Sounds like your union sucks, therefore all unions suck? Maybe you should get more involved in your union.

      That said, $21 an hour is a rather laughable wage in a State with a high cost of living like California.

      That's rather the union's point, is it not?

      • The problem is that the union can argue for a $40/hour wage until their blue in the face, but they can't change economic reality. Say that the company gives into the union and their employees are now making $80k/year, which is great until they company goes under within a few years because its incapable of being competitive with other local or even foreign companies. So now the union has to argue for protectionist tariffs in order to support their workers, which is basically arguing that I'm forced to restri
    • Unions certainly had their time and place in history, but these days it seems to be less about standing up for the little guy and more about how much money can we bring in via Union Dues. ( My opinion of course, I work within a Union Company )

      I agree with this sentiment. One of my mom's friends is a unionized electrician that, last I heard, hadn't actually worked in near 3 years and is still having to pay union dues to be "in the club" and he signed a contract that he can't back out of. I also have a buddy, in the same city, that is a non-unionized electrician and he works 4-10's every week. Granted this isn't the story with all unions, but a good example nonetheless.

      Given the choice between earning a living and slowly bleeding out, I'd pick

    • California doesn't have a high cost of living, only specific localities like Fremont and the bay area in general. Tesla could pay the same wage in Sacramento and it'd be perfectly fair because it'd go at least 3x further. They chose to build their factory in Fremont apparently because those are the people they really wish to hire, so it's time to pay them for their apparent specialness.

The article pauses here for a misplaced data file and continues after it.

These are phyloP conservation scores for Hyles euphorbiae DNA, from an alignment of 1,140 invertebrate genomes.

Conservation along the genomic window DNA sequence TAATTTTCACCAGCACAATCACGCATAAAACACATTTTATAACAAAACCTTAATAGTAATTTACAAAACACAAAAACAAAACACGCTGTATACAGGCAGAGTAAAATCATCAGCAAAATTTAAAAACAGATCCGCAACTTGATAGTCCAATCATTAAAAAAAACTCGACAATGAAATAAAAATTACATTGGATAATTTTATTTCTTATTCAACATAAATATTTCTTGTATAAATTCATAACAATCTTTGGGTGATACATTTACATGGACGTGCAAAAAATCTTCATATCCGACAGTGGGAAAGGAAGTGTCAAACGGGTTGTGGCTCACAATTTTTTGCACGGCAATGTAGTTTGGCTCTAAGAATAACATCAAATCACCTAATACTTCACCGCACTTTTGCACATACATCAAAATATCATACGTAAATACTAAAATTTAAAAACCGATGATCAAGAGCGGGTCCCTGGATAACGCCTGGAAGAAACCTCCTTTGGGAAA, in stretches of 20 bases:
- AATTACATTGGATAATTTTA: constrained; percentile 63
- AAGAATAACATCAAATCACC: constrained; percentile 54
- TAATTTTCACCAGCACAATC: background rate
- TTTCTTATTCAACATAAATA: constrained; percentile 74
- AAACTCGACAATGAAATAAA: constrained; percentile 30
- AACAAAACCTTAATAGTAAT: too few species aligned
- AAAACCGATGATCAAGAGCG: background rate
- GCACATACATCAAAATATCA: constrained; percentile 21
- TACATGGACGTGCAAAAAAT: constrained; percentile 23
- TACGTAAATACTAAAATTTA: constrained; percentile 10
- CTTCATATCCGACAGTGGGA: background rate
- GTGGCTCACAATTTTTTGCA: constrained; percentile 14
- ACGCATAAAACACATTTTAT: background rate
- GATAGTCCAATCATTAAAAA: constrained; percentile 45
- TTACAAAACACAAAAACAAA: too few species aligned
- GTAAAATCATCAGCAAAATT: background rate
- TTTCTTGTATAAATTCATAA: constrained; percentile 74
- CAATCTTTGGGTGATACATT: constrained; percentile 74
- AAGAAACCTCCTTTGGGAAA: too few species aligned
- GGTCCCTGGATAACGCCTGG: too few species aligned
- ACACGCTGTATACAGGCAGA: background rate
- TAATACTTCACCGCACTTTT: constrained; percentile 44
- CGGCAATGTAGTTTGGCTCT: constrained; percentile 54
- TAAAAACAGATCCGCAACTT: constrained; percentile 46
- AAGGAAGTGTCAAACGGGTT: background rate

• Want to know why Wal-Mart hasn't unionized? Funny story. Those unions who are only interested in dues and are Mafia controlled and {insert other anti-union nonsense here} keep turning up at stores, organizing meetings, and so on.

      And then, oddly enough, those stores start treating their employees well. There are wage increases, grievances are suddenly addressed, management starts dealing with various unpleasant aspects of working at Wal-Mart, and meetings are called where they point out all those voluntar

    • I am not going to say all unions are bad. If done properly a union should be a huge benefit to workers. Unfortunately, in the US many of them are basically scams designed to enrich the union officers as much as possible.

      My brother works for a union company and is a member of the union. He has observed over the years that many of the union's actions are much better for the union and the union officers than they are for the union membership. The problem in his view isn't the idea of the union, so much as the